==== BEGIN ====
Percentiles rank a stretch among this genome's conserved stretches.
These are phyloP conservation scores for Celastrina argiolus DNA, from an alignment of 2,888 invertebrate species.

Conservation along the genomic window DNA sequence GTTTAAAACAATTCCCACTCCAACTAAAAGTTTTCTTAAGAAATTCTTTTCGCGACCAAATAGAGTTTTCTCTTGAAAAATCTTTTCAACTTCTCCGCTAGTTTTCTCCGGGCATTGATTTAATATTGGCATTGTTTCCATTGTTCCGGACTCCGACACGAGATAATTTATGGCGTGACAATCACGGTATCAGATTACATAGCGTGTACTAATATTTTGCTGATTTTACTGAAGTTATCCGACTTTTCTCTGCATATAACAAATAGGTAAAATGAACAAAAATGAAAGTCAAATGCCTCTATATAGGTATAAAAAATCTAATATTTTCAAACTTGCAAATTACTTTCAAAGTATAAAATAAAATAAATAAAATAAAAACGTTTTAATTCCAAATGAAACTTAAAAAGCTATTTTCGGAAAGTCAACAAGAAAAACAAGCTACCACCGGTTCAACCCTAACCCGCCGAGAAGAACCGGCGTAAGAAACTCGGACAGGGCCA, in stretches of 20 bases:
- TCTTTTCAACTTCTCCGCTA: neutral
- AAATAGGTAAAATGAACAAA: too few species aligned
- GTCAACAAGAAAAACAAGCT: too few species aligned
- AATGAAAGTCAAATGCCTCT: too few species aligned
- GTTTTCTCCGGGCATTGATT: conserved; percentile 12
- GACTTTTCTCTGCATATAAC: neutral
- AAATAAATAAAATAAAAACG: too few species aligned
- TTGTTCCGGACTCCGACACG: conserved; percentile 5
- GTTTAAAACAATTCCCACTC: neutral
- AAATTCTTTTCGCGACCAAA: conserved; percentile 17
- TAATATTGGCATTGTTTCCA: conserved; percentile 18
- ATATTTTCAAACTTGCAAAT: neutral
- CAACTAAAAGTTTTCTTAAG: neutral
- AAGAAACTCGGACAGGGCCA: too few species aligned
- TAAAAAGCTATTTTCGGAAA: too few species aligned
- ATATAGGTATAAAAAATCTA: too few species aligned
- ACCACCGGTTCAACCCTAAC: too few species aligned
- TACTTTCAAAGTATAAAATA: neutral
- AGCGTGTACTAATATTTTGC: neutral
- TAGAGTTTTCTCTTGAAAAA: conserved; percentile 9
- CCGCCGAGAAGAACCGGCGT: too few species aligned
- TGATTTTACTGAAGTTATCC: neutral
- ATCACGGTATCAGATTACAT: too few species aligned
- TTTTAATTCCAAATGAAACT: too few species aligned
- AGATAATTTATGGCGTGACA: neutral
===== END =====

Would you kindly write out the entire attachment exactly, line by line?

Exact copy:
Percentiles rank a stretch among this genome's conserved stretches.
These are phyloP conservation scores for Celastrina argiolus DNA, from an alignment of 2,888 invertebrate species.

Conservation along the genomic window DNA sequence GTTTAAAACAATTCCCACTCCAACTAAAAGTTTTCTTAAGAAATTCTTTTCGCGACCAAATAGAGTTTTCTCTTGAAAAATCTTTTCAACTTCTCCGCTAGTTTTCTCCGGGCATTGATTTAATATTGGCATTGTTTCCATTGTTCCGGACTCCGACACGAGATAATTTATGGCGTGACAATCACGGTATCAGATTACATAGCGTGTACTAATATTTTGCTGATTTTACTGAAGTTATCCGACTTTTCTCTGCATATAACAAATAGGTAAAATGAACAAAAATGAAAGTCAAATGCCTCTATATAGGTATAAAAAATCTAATATTTTCAAACTTGCAAATTACTTTCAAAGTATAAAATAAAATAAATAAAATAAAAACGTTTTAATTCCAAATGAAACTTAAAAAGCTATTTTCGGAAAGTCAACAAGAAAAACAAGCTACCACCGGTTCAACCCTAACCCGCCGAGAAGAACCGGCGTAAGAAACTCGGACAGGGCCA, in stretches of 20 bases:
- TCTTTTCAACTTCTCCGCTA: neutral
- AAATAGGTAAAATGAACAAA: too few species aligned
- GTCAACAAGAAAAACAAGCT: too few species aligned
- AATGAAAGTCAAATGCCTCT: too few species aligned
- GTTTTCTCCGGGCATTGATT: conserved; percentile 12
- GACTTTTCTCTGCATATAAC: neutral
- AAATAAATAAAATAAAAACG: too few species aligned
- TTGTTCCGGACTCCGACACG: conserved; percentile 5
- GTTTAAAACAATTCCCACTC: neutral
- AAATTCTTTTCGCGACCAAA: conserved; percentile 17
- TAATATTGGCATTGTTTCCA: conserved; percentile 18
- ATATTTTCAAACTTGCAAAT: neutral
- CAACTAAAAGTTTTCTTAAG: neutral
- AAGAAACTCGGACAGGGCCA: too few species aligned
- TAAAAAGCTATTTTCGGAAA: too few species aligned
- ATATAGGTATAAAAAATCTA: too few species aligned
- ACCACCGGTTCAACCCTAAC: too few species aligned
- TACTTTCAAAGTATAAAATA: neutral
- AGCGTGTACTAATATTTTGC: neutral
- TAGAGTTTTCTCTTGAAAAA: conserved; percentile 9
- CCGCCGAGAAGAACCGGCGT: too few species aligned
- TGATTTTACTGAAGTTATCC: neutral
- ATCACGGTATCAGATTACAT: too few species aligned
- TTTTAATTCCAAATGAAACT: too few species aligned
- AGATAATTTATGGCGTGACA: neutral